Monthly Archives: July 2008

Waiter, there’s a fly in my soup

Service with a smile

British people, in general, don’t like to make complaints in restaurants. There are two reasons why. The first is that most Brits were brought up to believe that it is best to disappear in to the background rather than make a fuss. The second is that when taking out their revenge on another they would do it in a way that meant the other may not ever know about it. Therefore, complaining in a restaurant must mean that the chef is exacting some sort of gruesome revenge out of sight in the kitchen and this is a good reason not to complain. It is with this in mind that I came across the launch of a new website last week called ““. This new website gives patients the opportunity to provide feedback about the care they have received and in particular about the Doctor that cared for them.

Working in the area of customer experience myself I am a firm believer in the need for and value of feedback. Organisations crave it and when properly gathered and analysed is can provide a level of insight that is often otherwise impossible to get. My wife just received an order from Tesco Direct that had no packing material in the box at all so everything had been thrown around and one item was very badly damaged. Not ideal as it was a birthday present. A quick phone call and an email and the complaint was dealt with and although there was no anonymity the complaint was about an organisation and the person responsible will probably never know who it was that complained.

It seems to me that there are so many ways this new service can be abused that it is hard to know where to start. You have to leave your email address to register and although it is claimed you can leave feedback anonymously it was hard to work out how from my review. Also the site is most effective when it reaches critical mass and I am not sure it will ever reach its tipping point when most Doctors have absolutely no feedback. Who will ever be the first? Is the correlation between treatment and complaint going to be obvious and if so what is the outcome?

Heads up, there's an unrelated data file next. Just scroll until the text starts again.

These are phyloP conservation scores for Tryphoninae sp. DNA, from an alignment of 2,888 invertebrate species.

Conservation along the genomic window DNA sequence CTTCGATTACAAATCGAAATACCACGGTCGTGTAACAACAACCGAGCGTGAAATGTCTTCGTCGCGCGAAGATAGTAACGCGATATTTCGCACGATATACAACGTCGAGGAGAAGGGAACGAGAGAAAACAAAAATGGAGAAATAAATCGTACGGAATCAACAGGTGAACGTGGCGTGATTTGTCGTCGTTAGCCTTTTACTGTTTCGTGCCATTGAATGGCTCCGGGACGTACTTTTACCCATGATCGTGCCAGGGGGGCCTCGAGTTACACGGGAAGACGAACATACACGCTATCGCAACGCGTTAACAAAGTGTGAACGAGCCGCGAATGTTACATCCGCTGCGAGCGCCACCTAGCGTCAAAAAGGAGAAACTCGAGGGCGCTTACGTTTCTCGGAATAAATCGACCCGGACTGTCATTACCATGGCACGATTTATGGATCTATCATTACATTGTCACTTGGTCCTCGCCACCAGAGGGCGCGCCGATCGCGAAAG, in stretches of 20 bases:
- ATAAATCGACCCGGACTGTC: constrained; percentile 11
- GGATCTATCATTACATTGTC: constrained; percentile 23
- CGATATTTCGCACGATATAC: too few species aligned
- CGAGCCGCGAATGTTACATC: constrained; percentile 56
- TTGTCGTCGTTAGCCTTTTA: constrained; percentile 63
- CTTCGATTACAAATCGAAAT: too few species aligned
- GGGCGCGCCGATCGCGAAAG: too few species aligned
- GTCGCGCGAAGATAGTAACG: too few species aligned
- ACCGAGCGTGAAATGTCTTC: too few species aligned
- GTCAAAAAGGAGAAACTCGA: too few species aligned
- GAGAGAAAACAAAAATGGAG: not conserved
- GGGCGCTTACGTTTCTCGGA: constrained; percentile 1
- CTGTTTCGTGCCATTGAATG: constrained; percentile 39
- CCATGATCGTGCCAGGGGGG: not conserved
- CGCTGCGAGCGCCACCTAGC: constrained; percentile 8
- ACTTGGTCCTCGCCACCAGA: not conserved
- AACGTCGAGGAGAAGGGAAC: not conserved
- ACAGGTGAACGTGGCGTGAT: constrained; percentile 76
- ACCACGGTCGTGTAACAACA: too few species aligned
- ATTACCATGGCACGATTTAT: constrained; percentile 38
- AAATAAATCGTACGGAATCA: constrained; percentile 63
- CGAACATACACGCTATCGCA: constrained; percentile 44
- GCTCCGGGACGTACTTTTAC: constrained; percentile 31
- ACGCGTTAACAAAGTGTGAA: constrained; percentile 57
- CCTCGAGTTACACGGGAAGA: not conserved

Surely Patients will never trust that their identity and their complaint will remain separate, unconnected entries. Won’t they be worried about the likelihood of their next Doctor or carer being forewarned that they are a trouble maker and won’t this impact the level of care? Isn’t that just human nature?

Score draw
Score draw

To score your victim Doctor, you are given three sliding bars that represent ‘trust’, ‘listening’ and whether you would ‘recommend them’. However, by far the biggest challenge is identifying the correct Doctor in the first place.

What I particularly like is the tick box at the bottom where you can opt in to receive “occasional news and updates”. Will this be like Twitter for Doctors? It really feels like the convergence of old and new with the application of these very ‘web’ practices in the old fashioned health service. I wonder if one day ‘Amazon-like’ capability will be added and behavioural data used so that you can expect a message that says “Patients who had surgery for a duodenal ulcer also had surgery for psoriasis of the liver”? That’s great to know!

How can we save Jessops?

1888 Kodak camera
It will never last...

I was speaking with David Pickering, CEO of Charteris at a breakfast briefing recently when the subject of Jessops came up. We both agreed that we didn’t want Jessops to go out of business as we found their stores a really useful source of advice and information but were equally worried about how they would survive given the financial performance they had been experiencing [when we spoke]. So yesterday when I read that Bloomberg reported Jessops losses had widened my concern increased and I decided to carry out some desk research of my own.